Holohan appeals to parents to follow new rules as masks now mandatory in school from third class up

Chief medical officer Dr Tony Holohan has appealed to parents to follow new public health measures introduced for children as part of an effort to drive down Covid case numbers in children.

From today, pupils from third class upwards are required to wear face masks in schools, with exemptions for children who can provide a medical certificate.

Children aged nine and over are also required to wear masks on public transport and in retail and other indoor public settings under the new Government guidelines.

In a letter distributed to all primary schools, Dr Holohan urged parents to reduce social contact between now and the Christmas break.

The letter was sent to schools on Tuesday night, and principals have been asked to distribute it to all parents.

The decision to introduce masks in schools comes on the back of the latest epidemiological data that shows high rates of infection among five- to 11-year-olds, who have not yet been vaccinated.

Dr Holohan published similar public health messages in relation to primary school children on social media on Tuesday night. There were a substantial number of responses from parents – particularly those of nine-year-olds – who objected to their children wearing masks.

He said the National Public Health Emergency Team would review the requirement for children to wear masks in primary school in mid-February.

In the letter Dr Holohan said there had been significant and rapid deterioration in the epidemiological situation over a very short time. He said schools are “at the heart of our communities” and play a “fundamental role in the social lives and wellbeing of our children”.

“It is therefore imperative that we move quickly as soon as we notice a significant change in incidence,” he wrote.

Dr Holohan outlined the new recommendations around avoiding indoor birthday parties, playdates and sleepovers, and indoor community gatherings. He also outlined the updated advice to parents.

“I am keenly aware that these measures are not what any of us want to hear, particularly at this time of year. I know this is an additional burden at what has been a very difficult time for all of us, particularly those of us with young families,” he said.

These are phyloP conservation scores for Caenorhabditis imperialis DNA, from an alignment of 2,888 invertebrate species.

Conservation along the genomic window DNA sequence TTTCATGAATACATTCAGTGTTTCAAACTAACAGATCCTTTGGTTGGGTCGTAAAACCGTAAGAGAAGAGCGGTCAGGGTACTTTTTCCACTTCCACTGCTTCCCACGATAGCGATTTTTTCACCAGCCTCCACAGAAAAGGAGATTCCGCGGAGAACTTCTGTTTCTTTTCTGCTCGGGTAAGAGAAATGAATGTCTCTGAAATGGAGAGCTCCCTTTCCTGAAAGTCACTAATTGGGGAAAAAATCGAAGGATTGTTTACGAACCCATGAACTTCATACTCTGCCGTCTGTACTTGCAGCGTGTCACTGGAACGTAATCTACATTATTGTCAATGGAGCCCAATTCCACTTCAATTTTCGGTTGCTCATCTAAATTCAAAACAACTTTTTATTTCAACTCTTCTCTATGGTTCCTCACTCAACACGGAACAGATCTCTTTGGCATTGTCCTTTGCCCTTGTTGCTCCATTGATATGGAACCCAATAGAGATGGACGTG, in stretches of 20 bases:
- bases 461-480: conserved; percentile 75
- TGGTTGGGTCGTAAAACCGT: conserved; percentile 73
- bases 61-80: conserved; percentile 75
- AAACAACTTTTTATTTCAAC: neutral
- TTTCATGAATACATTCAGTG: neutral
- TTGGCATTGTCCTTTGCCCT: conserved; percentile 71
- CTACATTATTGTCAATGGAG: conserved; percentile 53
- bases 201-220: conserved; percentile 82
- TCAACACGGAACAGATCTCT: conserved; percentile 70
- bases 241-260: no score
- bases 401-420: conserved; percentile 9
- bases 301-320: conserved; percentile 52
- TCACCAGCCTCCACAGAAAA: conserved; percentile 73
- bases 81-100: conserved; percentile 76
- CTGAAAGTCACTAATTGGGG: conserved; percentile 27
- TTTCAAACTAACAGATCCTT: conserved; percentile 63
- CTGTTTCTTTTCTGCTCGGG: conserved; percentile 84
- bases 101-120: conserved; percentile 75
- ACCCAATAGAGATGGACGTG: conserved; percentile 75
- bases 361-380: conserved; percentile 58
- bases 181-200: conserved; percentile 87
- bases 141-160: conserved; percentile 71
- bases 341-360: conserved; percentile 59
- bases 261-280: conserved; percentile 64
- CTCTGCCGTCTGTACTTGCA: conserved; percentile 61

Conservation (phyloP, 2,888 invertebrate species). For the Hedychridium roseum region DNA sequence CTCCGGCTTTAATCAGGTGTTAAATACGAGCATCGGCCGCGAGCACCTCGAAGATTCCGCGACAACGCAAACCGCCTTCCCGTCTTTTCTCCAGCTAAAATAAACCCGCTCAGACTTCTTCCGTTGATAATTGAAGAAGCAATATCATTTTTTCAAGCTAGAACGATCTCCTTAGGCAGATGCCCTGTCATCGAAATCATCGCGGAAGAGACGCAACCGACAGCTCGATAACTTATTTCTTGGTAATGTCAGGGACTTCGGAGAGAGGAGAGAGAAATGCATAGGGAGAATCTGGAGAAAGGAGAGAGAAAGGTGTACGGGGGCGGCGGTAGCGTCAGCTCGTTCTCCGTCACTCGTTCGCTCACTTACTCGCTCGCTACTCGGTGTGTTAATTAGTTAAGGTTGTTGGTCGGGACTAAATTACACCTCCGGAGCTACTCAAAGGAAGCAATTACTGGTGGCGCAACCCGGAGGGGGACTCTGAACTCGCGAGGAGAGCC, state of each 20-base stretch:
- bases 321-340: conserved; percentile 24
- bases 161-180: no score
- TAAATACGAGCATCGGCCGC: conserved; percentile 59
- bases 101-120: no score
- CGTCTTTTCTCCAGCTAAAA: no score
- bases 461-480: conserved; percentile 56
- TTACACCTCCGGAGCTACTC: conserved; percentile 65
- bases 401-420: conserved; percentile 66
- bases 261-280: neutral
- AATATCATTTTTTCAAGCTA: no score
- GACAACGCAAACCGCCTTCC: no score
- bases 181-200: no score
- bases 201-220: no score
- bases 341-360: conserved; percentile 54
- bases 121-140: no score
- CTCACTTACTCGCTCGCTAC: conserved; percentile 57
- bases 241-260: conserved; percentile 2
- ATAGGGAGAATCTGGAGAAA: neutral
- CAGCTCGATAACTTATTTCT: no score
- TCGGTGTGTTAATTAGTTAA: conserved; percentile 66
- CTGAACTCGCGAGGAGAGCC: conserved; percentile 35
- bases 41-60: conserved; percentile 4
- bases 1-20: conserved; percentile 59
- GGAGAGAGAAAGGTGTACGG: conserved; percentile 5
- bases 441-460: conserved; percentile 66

“That being said, parents have a key role to play in reducing transmission within and between households.”

Dr Holohan acknowledged young children often display respiratory symptoms at this time of year and that it gets “increasingly difficult to isolate and arrange PCR tests repeatedly”, but he said “this remains an essential measure to protect families and the wider community”.

“When incidence of disease is as high as it is at the moment across the country, it means that the force of infection is pushed down through the unvaccinated population and into our unvaccinated young children,” Dr Holohan said.

“ While we know that most in this age group will experience a very mild form of this disease if they pick it up, for a small few, they may become severely ill.”

He added: “I am hopeful that if we all make a concerted effort to follow these measures for at least the next two weeks, we can make a real difference to incidence of disease in this cohort and in the wider public.”


The new measures for children were announced on Tuesday evening and came into effect on Wednesday morning.

Some parents, principals and unions have the criticised the fast pace of the move. Parentline, a charity helpline for parents, said it had received a deluge of calls in recent days on the issue from parents who are concerned about the impact of the new restrictions on their children “developmentally and emotionally”.

Chief executive of the charity Aileen Hickie said parents understood the importance of keeping schools open, that Covid was spreading rapidly and the need to stem outbreaks, but they were concerned about developmental outcomes especially for children with hearing difficulties or with special needs.

Ms Hickie noted the new measures for children were guidelines and school principals had discretion for cases of complex concern, but she said that “once again” the responsibility was on parents to ensure their child wore a mask.

When asked about the letter from Dr Holohan to parents that called on parents to halt social activities, Ms Hickie said parents were now being required to play the role of “social police” for their children.

Parents knew they had to “go with their own gut” and knew what was right and what was wrong, she said on RTÉ Radio’s Morning Ireland, adding they would “lead from the front”.

However, she added families were not going to “drop everything” but would prioritise.

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